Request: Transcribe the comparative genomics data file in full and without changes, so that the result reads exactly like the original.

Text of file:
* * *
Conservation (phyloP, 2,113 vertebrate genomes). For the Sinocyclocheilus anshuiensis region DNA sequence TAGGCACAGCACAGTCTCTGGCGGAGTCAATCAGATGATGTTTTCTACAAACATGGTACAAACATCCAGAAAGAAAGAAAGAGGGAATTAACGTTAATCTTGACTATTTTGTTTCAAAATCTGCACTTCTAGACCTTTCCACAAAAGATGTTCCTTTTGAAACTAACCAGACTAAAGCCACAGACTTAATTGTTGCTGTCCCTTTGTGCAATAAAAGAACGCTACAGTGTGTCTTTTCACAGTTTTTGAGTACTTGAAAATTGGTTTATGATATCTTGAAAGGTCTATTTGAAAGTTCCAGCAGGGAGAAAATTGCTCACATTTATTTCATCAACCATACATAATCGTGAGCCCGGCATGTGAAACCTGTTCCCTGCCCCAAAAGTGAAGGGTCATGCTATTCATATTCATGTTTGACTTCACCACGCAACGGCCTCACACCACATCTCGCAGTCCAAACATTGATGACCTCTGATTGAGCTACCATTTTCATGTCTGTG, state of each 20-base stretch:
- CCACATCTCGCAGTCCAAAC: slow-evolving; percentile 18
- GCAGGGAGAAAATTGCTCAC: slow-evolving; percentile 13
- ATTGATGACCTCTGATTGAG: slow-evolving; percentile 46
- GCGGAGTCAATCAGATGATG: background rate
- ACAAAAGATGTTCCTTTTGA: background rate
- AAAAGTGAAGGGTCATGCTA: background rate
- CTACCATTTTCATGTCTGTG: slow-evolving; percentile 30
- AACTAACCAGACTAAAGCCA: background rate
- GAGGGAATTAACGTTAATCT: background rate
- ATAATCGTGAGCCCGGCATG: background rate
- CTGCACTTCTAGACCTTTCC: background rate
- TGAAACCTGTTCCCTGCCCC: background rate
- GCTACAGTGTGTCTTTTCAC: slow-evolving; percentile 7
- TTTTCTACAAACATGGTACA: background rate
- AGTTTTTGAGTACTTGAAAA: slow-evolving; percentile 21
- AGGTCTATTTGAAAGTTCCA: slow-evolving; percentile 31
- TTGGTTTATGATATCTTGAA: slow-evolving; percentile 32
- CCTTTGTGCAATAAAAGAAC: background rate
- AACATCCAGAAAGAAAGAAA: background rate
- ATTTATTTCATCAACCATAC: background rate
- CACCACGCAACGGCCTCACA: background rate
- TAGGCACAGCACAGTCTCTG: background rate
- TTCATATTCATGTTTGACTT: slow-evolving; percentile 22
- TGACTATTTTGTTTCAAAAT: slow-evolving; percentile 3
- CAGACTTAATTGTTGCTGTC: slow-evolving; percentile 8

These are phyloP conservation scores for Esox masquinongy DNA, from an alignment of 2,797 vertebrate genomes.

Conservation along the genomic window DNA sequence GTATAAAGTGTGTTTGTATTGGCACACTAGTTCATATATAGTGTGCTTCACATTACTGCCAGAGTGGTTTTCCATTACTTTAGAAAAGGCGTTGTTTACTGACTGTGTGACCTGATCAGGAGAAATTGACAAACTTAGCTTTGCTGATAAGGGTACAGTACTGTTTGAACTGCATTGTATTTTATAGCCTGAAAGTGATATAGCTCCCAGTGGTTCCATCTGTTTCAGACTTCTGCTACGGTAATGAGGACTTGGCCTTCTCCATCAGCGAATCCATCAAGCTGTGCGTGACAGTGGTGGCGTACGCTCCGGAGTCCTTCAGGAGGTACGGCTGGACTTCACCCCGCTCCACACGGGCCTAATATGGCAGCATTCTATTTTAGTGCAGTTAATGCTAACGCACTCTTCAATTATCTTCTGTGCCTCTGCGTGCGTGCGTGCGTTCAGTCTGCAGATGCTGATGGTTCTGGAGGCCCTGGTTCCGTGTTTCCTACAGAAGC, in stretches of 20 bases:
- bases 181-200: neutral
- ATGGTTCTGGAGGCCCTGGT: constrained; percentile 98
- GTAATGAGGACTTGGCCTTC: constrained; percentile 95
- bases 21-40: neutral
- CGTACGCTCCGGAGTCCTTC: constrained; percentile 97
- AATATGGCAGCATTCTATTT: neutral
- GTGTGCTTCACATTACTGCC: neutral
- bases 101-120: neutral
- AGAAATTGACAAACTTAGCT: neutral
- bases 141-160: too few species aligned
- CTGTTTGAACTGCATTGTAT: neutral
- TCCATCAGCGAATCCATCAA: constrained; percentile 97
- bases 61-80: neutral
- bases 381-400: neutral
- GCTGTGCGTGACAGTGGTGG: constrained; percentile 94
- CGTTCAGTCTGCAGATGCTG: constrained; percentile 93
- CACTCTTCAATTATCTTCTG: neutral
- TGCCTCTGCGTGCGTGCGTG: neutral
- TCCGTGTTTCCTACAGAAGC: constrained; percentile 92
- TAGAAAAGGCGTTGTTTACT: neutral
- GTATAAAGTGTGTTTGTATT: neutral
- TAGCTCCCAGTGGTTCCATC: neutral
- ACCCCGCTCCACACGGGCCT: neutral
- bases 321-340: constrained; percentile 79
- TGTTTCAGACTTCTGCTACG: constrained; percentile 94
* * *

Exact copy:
Conservation (phyloP, 2,113 vertebrate genomes). For the Sinocyclocheilus anshuiensis region DNA sequence TAGGCACAGCACAGTCTCTGGCGGAGTCAATCAGATGATGTTTTCTACAAACATGGTACAAACATCCAGAAAGAAAGAAAGAGGGAATTAACGTTAATCTTGACTATTTTGTTTCAAAATCTGCACTTCTAGACCTTTCCACAAAAGATGTTCCTTTTGAAACTAACCAGACTAAAGCCACAGACTTAATTGTTGCTGTCCCTTTGTGCAATAAAAGAACGCTACAGTGTGTCTTTTCACAGTTTTTGAGTACTTGAAAATTGGTTTATGATATCTTGAAAGGTCTATTTGAAAGTTCCAGCAGGGAGAAAATTGCTCACATTTATTTCATCAACCATACATAATCGTGAGCCCGGCATGTGAAACCTGTTCCCTGCCCCAAAAGTGAAGGGTCATGCTATTCATATTCATGTTTGACTTCACCACGCAACGGCCTCACACCACATCTCGCAGTCCAAACATTGATGACCTCTGATTGAGCTACCATTTTCATGTCTGTG, state of each 20-base stretch:
- CCACATCTCGCAGTCCAAAC: slow-evolving; percentile 18
- GCAGGGAGAAAATTGCTCAC: slow-evolving; percentile 13
- ATTGATGACCTCTGATTGAG: slow-evolving; percentile 46
- GCGGAGTCAATCAGATGATG: background rate
- ACAAAAGATGTTCCTTTTGA: background rate
- AAAAGTGAAGGGTCATGCTA: background rate
- CTACCATTTTCATGTCTGTG: slow-evolving; percentile 30
- AACTAACCAGACTAAAGCCA: background rate
- GAGGGAATTAACGTTAATCT: background rate
- ATAATCGTGAGCCCGGCATG: background rate
- CTGCACTTCTAGACCTTTCC: background rate
- TGAAACCTGTTCCCTGCCCC: background rate
- GCTACAGTGTGTCTTTTCAC: slow-evolving; percentile 7
- TTTTCTACAAACATGGTACA: background rate
- AGTTTTTGAGTACTTGAAAA: slow-evolving; percentile 21
- AGGTCTATTTGAAAGTTCCA: slow-evolving; percentile 31
- TTGGTTTATGATATCTTGAA: slow-evolving; percentile 32
- CCTTTGTGCAATAAAAGAAC: background rate
- AACATCCAGAAAGAAAGAAA: background rate
- ATTTATTTCATCAACCATAC: background rate
- CACCACGCAACGGCCTCACA: background rate
- TAGGCACAGCACAGTCTCTG: background rate
- TTCATATTCATGTTTGACTT: slow-evolving; percentile 22
- TGACTATTTTGTTTCAAAAT: slow-evolving; percentile 3
- CAGACTTAATTGTTGCTGTC: slow-evolving; percentile 8

These are phyloP conservation scores for Esox masquinongy DNA, from an alignment of 2,797 vertebrate genomes.

Conservation along the genomic window DNA sequence GTATAAAGTGTGTTTGTATTGGCACACTAGTTCATATATAGTGTGCTTCACATTACTGCCAGAGTGGTTTTCCATTACTTTAGAAAAGGCGTTGTTTACTGACTGTGTGACCTGATCAGGAGAAATTGACAAACTTAGCTTTGCTGATAAGGGTACAGTACTGTTTGAACTGCATTGTATTTTATAGCCTGAAAGTGATATAGCTCCCAGTGGTTCCATCTGTTTCAGACTTCTGCTACGGTAATGAGGACTTGGCCTTCTCCATCAGCGAATCCATCAAGCTGTGCGTGACAGTGGTGGCGTACGCTCCGGAGTCCTTCAGGAGGTACGGCTGGACTTCACCCCGCTCCACACGGGCCTAATATGGCAGCATTCTATTTTAGTGCAGTTAATGCTAACGCACTCTTCAATTATCTTCTGTGCCTCTGCGTGCGTGCGTGCGTTCAGTCTGCAGATGCTGATGGTTCTGGAGGCCCTGGTTCCGTGTTTCCTACAGAAGC, in stretches of 20 bases:
- bases 181-200: neutral
- ATGGTTCTGGAGGCCCTGGT: constrained; percentile 98
- GTAATGAGGACTTGGCCTTC: constrained; percentile 95
- bases 21-40: neutral
- CGTACGCTCCGGAGTCCTTC: constrained; percentile 97
- AATATGGCAGCATTCTATTT: neutral
- GTGTGCTTCACATTACTGCC: neutral
- bases 101-120: neutral
- AGAAATTGACAAACTTAGCT: neutral
- bases 141-160: too few species aligned
- CTGTTTGAACTGCATTGTAT: neutral
- TCCATCAGCGAATCCATCAA: constrained; percentile 97
- bases 61-80: neutral
- bases 381-400: neutral
- GCTGTGCGTGACAGTGGTGG: constrained; percentile 94
- CGTTCAGTCTGCAGATGCTG: constrained; percentile 93
- CACTCTTCAATTATCTTCTG: neutral
- TGCCTCTGCGTGCGTGCGTG: neutral
- TCCGTGTTTCCTACAGAAGC: constrained; percentile 92
- TAGAAAAGGCGTTGTTTACT: neutral
- GTATAAAGTGTGTTTGTATT: neutral
- TAGCTCCCAGTGGTTCCATC: neutral
- ACCCCGCTCCACACGGGCCT: neutral
- bases 321-340: constrained; percentile 79
- TGTTTCAGACTTCTGCTACG: constrained; percentile 94